Welcome to The Best Games Ever Show episode 55: The best game with horse armour (but you can’t have Oblivion)
2006 feels like a lifetime ago. I’m sure for at least some of you reading, it literally was. In which case you won’t remember the utter stink that was kicked up over the concept of – get this – paying actual real money for in-game cosmetic items, on top of the money you’d already forked out for the game itself. It seemed unthinkable, until Bethesda went and did it, releasing the infamous Horse Armour pack for The Elder Scrolls IV: Oblivion for 200 Microsoft Points, the equivalent of about £2 in real money today.
The DLC was fairly innocuous in itself. Though hardly substantial, it added a short quest to the game directing you to a particular merchant, and eight different sets of equine armour similar in style to the player character variants available in the game. Though these are generally believed to be purely cosmetic, they actually generously increased the health of any horse they were applied to, reducing the chances of losing your mount in a fight. Though marginally useful, the DLC was dirt cheap and completely ignorable. By today’s standards, it seems quaint that it would cause such a fuss.
But it was a canary in the coalmine for the gratuitous aftermarket monetisation of single-player games, and a fairly notable contributor to the fact that almost every conceivable release nowadays, 17 years later, is some kind of live service bollocks with three sets of premium currency and a battle pass. At the time, Bethesda was experimenting with a new idea, which had been made possible by the relatively new fields of digital distribution and microtransactions. Todd Howard probably didn’t mean for it to be a Sliding Doors moment in which the industry chose the path to hell.
And yet, the blame doesn’t sit entirely with him, because the fact of the matter is that gamers absolutely lapped it up. Horse Armour made a lot of money for Bethesda, it ranked for a good while as one of their most popular pieces of DLC, and though the flak they copped for it made them shy away from producing such insubstantial content ever again, it inspired a lucrative industry of useless cosmetics upon which empires have been forged, from Valve to Epic.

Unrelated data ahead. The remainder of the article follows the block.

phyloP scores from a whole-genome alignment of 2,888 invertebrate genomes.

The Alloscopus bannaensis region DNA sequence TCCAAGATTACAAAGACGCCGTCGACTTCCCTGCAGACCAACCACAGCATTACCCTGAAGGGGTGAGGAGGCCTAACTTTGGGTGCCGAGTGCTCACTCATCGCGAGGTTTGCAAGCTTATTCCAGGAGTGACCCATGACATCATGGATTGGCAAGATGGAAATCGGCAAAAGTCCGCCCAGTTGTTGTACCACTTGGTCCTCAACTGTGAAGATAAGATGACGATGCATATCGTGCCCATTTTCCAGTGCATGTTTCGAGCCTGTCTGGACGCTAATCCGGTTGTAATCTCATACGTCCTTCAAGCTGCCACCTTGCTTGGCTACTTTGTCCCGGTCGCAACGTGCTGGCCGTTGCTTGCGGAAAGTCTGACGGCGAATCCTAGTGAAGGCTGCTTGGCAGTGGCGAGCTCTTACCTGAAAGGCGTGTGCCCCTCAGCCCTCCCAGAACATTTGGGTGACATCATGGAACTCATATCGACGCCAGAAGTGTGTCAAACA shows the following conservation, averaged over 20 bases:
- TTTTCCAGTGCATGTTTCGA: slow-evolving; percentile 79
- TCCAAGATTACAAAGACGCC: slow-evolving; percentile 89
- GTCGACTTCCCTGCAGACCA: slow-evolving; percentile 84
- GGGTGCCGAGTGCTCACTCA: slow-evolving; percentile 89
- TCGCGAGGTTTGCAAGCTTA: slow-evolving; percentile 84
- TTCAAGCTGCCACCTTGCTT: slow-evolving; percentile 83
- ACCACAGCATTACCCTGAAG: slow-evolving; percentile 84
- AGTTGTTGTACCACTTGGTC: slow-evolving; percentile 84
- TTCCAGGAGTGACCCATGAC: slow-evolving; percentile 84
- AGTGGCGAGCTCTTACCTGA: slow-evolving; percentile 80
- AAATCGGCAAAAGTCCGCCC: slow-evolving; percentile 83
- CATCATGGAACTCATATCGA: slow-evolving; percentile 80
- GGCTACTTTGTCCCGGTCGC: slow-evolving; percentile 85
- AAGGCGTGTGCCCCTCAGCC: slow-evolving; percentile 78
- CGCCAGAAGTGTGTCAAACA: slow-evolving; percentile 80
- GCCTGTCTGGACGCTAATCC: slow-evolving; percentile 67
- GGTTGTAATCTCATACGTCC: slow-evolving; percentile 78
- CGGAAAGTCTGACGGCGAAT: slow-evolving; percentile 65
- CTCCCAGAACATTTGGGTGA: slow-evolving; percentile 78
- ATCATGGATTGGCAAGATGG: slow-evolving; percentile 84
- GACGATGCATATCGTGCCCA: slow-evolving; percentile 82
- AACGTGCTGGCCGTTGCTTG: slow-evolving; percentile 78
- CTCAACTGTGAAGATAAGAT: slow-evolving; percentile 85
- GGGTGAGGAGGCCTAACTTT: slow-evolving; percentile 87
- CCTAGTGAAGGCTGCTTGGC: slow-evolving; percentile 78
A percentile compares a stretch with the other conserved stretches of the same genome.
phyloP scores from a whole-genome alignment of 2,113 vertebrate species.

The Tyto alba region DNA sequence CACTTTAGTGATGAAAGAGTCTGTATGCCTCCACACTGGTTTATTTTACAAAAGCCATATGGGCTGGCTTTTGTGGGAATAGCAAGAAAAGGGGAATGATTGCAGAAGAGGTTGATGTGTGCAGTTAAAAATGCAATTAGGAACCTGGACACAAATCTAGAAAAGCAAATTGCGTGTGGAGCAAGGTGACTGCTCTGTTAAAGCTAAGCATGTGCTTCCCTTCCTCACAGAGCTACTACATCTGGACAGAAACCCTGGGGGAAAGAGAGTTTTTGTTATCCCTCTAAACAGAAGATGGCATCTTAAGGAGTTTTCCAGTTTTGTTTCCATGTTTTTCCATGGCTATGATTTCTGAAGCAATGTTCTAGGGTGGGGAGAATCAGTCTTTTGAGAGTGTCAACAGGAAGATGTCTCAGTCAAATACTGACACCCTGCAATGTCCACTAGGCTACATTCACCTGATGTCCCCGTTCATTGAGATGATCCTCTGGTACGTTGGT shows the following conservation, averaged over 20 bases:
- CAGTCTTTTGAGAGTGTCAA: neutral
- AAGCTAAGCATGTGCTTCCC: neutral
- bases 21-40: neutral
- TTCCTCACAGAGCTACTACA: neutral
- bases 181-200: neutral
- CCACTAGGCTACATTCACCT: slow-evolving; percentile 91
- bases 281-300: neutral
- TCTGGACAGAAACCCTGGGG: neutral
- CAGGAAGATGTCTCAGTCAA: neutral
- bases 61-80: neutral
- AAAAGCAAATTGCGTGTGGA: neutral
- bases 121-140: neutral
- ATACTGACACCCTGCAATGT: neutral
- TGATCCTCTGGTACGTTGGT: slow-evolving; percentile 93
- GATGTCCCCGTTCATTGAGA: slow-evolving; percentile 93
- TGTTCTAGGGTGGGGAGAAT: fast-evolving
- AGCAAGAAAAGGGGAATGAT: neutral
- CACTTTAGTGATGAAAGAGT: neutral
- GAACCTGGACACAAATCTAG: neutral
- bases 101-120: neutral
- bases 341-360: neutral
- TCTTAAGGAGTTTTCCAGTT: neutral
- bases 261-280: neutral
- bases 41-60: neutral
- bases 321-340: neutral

So Horse Armour may have been the butt of every joke in 2006, but it had the last laugh in the end, with the phenomenon coming full circle this week in the form of premium micro-DLCs for Diablo 4 that are absurdly priced: at the top end, they’re more expensive than a lot of new games are. You can straight up buy Minecraft Dungeons and still have change left over for a Big Tasty for what some of those cosmetic bundles are going for.
But, in the 17 years since Oblivion’s most infamous transgression, which games with Horse Armour have stood above the rest? What is the best game with Horse Armour, premium or otherwise, aside from The Elder Scrolls IV? This a question that I put to our regular panellists on The Best Games Ever Show, and in order to find out what everyone came back with, you’ll have to watch or listen to it. Luckily, you’ve stumbled upon a web page full of options for doing just that. Cor!
Watch the video version here:
You could also simply read the summary below, if you’re the sort of person who skips to the last page of a book (a wrongun, a reprobate, a Bad Seed).
Tom picked Football Manager because at this point we’re powerless to stop him.
Kelsey picked Return to Monkey Island on the grounds that it contains a useless horse armour item as a joke about Oblivion, which on the one hand was an extremely dated gag by the time it came out, but on the other hand, we’re doing this entire podcast because Diablo 4 is now at it, so it’s still pretty current actually.
James plumped for The Witcher 3: Wild Hunt in lieu of being allowed to pick Oblivion itself, on the grounds that W3’s horse armour is actually useful, carries no extra charge, and is part of a game that is largely seen to have done DLC properly: with a litany of free add-ons alongside two premium but extremely chock-full expansions.
“What is the Best Games Ever Show?” you ask? Well, it is essentially a 30-minute panel show where people (Jim Trinca and associates) decide on the best game in a specific category. That’s it. It’s good. Listen to it.
Come back in a week for another exciting instalment of the Best Games Ever Show.
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